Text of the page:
Michel and Trump have a chance to patch things up

The Belgian PM Charles Michel is to receive Donald Trump personally after the American President has arrived in Brussels this afternoon. Their encounter at the Royal Castle is the first of two, as they will also meet tomorrow. Their meetings will be rather awkward, bearing in mind their past record. Quotes from the past suggest the two are not the best of friends.
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It started in the aftermath of the terror attacks in Paris and Brussels, when Trump - still a candidate to become President at that time - called Brussels a hellhole.

The Belgian PM Charles Michel took the attack on his capital personally and retorted during a meeting for the Chamber of Commerce in New York: "I keep forgetting his name. But there is candidate which is running for president who called Brussels a hellhole. He wanted to be with us tonight but we cancelled his invitation", Michel joked in his speech, sparking laughter and fun, and a round of applause among his audience.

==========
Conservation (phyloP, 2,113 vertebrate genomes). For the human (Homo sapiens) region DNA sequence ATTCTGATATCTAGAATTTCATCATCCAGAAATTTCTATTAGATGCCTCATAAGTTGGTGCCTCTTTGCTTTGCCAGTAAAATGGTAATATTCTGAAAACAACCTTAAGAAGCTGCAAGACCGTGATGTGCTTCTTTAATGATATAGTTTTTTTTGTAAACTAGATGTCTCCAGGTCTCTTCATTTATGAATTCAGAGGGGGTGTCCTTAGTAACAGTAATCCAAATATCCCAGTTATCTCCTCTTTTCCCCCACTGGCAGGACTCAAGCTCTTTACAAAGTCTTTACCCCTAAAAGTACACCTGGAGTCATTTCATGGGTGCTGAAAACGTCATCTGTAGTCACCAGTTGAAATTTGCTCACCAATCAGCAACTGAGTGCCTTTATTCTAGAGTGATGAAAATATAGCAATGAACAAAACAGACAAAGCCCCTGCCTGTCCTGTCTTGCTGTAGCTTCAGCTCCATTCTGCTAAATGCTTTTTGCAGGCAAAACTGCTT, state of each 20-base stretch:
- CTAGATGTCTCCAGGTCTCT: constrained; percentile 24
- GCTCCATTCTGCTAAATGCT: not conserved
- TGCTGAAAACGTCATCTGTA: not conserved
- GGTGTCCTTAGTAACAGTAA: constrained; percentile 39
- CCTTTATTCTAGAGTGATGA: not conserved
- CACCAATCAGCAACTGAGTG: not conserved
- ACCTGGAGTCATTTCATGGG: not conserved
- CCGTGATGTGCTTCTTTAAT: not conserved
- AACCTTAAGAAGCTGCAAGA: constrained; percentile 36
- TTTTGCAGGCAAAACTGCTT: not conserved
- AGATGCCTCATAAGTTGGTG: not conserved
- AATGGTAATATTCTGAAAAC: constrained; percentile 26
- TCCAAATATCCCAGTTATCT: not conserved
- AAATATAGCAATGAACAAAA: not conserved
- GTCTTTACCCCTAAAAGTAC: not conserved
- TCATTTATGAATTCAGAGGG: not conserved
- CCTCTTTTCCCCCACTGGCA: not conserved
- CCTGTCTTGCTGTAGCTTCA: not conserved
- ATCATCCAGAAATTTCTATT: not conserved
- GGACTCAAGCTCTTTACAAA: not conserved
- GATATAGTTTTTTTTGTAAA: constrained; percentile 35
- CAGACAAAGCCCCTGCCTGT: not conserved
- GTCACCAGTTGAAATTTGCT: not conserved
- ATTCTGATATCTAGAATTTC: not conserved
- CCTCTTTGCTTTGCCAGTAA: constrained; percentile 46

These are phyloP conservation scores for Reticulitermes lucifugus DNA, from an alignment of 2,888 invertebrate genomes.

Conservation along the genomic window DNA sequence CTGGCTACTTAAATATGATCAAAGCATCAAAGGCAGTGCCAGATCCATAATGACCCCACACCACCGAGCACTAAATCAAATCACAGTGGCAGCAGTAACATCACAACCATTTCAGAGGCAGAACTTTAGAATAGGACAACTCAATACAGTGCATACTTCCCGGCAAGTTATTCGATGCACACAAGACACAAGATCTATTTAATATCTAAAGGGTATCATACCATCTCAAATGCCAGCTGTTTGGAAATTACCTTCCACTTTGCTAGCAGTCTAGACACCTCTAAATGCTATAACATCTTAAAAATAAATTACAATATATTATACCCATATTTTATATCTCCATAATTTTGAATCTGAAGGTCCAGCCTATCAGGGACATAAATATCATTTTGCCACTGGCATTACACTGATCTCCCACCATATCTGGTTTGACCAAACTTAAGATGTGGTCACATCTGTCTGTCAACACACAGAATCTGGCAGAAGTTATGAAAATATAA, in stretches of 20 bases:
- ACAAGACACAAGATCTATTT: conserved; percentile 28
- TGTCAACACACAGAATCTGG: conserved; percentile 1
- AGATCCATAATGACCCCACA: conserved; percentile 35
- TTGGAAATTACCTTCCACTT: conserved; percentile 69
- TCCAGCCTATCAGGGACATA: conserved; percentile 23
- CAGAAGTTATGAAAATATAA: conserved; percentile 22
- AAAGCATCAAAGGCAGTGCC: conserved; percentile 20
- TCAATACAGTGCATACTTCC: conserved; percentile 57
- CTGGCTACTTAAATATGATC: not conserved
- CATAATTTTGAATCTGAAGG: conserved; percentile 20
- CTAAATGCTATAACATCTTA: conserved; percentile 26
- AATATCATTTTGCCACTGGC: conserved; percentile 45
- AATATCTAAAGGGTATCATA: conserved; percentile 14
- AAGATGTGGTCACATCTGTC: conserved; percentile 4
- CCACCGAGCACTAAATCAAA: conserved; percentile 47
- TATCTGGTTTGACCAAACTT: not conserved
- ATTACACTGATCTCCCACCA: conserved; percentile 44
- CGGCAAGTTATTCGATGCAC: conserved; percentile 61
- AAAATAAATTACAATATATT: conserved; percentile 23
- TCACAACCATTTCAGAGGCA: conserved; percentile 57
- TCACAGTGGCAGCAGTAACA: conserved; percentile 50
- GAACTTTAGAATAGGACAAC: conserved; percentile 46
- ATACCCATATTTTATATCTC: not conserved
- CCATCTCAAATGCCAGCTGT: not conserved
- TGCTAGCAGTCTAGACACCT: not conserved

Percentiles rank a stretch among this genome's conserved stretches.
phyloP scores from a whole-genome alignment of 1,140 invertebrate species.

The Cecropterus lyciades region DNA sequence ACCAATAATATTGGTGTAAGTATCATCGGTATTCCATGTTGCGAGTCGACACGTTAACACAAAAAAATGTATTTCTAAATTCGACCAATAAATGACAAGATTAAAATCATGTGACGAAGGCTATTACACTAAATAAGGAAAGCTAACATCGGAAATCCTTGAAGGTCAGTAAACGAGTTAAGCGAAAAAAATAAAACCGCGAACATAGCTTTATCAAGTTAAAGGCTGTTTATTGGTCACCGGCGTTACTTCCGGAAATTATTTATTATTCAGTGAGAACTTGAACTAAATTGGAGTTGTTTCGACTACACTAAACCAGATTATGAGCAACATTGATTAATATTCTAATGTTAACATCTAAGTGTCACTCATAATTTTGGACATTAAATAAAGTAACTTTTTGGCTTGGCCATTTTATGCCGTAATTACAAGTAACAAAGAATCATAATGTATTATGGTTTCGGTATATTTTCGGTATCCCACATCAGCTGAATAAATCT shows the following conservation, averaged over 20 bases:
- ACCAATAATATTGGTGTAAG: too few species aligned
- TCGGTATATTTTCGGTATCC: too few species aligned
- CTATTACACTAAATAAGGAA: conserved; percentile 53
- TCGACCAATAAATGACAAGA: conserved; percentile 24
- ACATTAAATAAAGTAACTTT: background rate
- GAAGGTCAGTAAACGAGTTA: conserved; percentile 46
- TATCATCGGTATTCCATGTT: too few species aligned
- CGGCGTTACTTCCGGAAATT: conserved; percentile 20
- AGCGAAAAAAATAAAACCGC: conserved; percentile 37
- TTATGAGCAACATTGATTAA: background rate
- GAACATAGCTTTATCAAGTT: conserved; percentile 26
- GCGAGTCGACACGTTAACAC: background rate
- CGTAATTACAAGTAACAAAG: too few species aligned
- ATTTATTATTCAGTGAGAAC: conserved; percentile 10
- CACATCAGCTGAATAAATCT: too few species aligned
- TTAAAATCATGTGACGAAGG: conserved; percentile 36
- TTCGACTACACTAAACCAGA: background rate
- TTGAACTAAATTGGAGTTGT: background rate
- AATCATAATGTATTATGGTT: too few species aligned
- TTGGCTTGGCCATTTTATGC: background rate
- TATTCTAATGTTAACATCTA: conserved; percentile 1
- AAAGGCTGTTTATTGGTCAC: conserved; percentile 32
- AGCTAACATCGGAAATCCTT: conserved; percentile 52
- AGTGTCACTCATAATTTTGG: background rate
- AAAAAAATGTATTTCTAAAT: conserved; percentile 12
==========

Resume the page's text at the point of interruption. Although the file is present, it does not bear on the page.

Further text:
Michel, who did not expect Trump to actually become President at that moment, continued: "Brussels is a lot of things. But it is foremost an international hub of the third most globalised economy in the world."

"Be professional enough to put it behind you"

Michel and Trump are bound to discuss security, international trade and the climate, among other things. The U.S. remains an important partner for Belgium, both in the area of commerce and security. Michel will probably urge Trump to respect the worldwide Paris Climate Deal, and to take European values such as democracy, women's rights and freedom of press more into account.

The former Belgian Foreign Minister, Steven Vanackere, does not see a problem considering their past record: "This is about serious business now. Personal feuds should not play any role here."

At Thursday's NATO meeting, Michel will demand a clear point of view from Trump about NATO, after Trump sent contradicting signals about the alliance: to which extent does he believe in its future, and which contributions does he want smaller countries to make?